Yahoo’s ad malware almost certainly DID NOT create a Bitcoin mining botnet

A misleading story has emerged about last week’s Yahoo malware infestation, which saw the company’s home page become a cyber Typhoid Mary, exposing thousands of European PCs to digital disease. The malware-infected ads were served up by Yahoo after it fell victim to a major security breach, and now one security firm claims that these turned some two million computers into a Bitcoin-mining botnet.

The claim was made by the security firm Light Cyber, which told The Guardian that Bitcoin mining has become increasingly popular with cybercriminals, due to the way it rakes in cash at no cost to them. The malware was designed to create a massive network of Bitcoin-mining machines, stated Light Cyber.

“The malware writers put a lot of effort into making it as efficient as possible to utilise the computing power in the best way,” said Light Cyber’s founder Giora Engel to the BBC.

The BBC added that the Bitcoin botnet could generate as much as £60,000 ($98,000) each day.

Bitcoin Botnet = B*llshit?

 

One hundred thousand US would be a decent profit by anyone’s standards, certainly would surely make such an endeavor extremely worthwhile for whoever developed the malware – if only it wasn’t complete and utter fantasy, of course

While the claims that machines have been enslaved by a botnet might be true, there’s simply no way such a network could generate profits that come even close to that amount. Light Cyber’s research fails to take into account one crucial fact – that CPU mining is all but defunct these days, having been superseded by ASIC mining rigs that are far, far more efficient.

“The whole of Bitcoin mining is around 10-15 PH/s,” said SiliconANGLE’s founding editor and ‘Bitcoin Doctor’ Mark Hopkins. “If you had a billion machines like mine infected… that’s one or two GH/s, and that will only net you a couple of bucks every couple days.”

“There’s no way the BBC’s estimates are close to legitimate. Under no circumstances even assuming 100% infection rates on Yahoo customers could they make $5, let alone $98k. ASICs are just that much more efficient.”

Hopkins added that what’s more likely to have happened is that the Yahoo ads contained Trojans that seek out and try to infect Bitcoin Wallet.dat files, which is where people’s private keys for their Bitcoin wallets are held. Steal that file, you can basically take all their money – something that’s going to be far more profitable than trying to build a botnet to compete with the largest Bitcoin mining pools.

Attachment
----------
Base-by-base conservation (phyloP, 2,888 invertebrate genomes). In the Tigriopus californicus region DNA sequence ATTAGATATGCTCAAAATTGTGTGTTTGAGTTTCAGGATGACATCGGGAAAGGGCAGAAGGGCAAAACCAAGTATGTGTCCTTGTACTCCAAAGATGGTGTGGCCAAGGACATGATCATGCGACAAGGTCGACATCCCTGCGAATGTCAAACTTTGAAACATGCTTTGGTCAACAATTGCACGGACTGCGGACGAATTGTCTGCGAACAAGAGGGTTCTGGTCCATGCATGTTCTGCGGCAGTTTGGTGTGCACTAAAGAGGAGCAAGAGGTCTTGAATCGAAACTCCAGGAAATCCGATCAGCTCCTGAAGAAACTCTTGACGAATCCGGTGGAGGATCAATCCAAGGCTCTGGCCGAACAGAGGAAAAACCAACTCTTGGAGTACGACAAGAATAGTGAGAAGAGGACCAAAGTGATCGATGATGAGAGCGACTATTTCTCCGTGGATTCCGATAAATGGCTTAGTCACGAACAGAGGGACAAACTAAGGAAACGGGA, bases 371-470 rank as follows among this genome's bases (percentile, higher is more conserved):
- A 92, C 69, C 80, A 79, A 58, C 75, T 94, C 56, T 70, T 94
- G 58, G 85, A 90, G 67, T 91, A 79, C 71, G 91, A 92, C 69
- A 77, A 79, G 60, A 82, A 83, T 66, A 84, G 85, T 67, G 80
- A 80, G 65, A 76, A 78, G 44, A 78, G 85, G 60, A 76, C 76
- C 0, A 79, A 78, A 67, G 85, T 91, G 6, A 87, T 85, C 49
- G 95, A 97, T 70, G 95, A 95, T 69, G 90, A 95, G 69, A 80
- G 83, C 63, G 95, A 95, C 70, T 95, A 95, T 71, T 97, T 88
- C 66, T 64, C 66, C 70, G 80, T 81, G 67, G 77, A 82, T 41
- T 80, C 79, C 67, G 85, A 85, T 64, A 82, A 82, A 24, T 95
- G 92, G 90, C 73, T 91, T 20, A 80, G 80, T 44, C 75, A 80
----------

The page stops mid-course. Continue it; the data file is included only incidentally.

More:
Besides enslaving PCs as Bitcoin miners, the Yahoo ads also installed other forms of malware onto victim’s computers, including one that exploits vulnerabilities in Java using the Magnitude exploit kit. According to security researchers at Fox IT, Magnitude is typically used to install malware like Andromeda, ZeuS, Dorkbot, Necurs and Tinba, among others.

Fox IT also criticized Yahoo for refusing to say how its servers had been compromised, or indicating how many PCs might have been affected by the malware. However, the firm estimates that some 27,000 computers could have been infected each hour over the four days that Yahoo was serving up poisonous ads, meaning that up to two million machines might have been compromised. The vast majority of infected machines are believed to be in the UK, France and Romania. Yahoo insisted that North American, South American and Asia-Pacific users were not affected by the breach. In addition, it stated that Macs and mobile devices were also unaffected.

photo credit: United Nations Photo via photopin cc

About Mike Wheatley

Mike Wheatley is a senior staff writer at SiliconANGLE. He loves to write about Big Data and the Internet of Things, and explore how these technologies are evolving within the enterprise and helping businesses to become more agile. Before joining SiliconANGLE, Mike was an editor at Argophilia Travel News, an occassional contributer to The Epoch Times, and has also dabbled in SEO and social media marketing. He usually bases himself in Bangkok, Thailand, though he can often be found roaming through the jungles or chilling on a beach. Got a news story or tip? Email Mike@SiliconANGLE.com.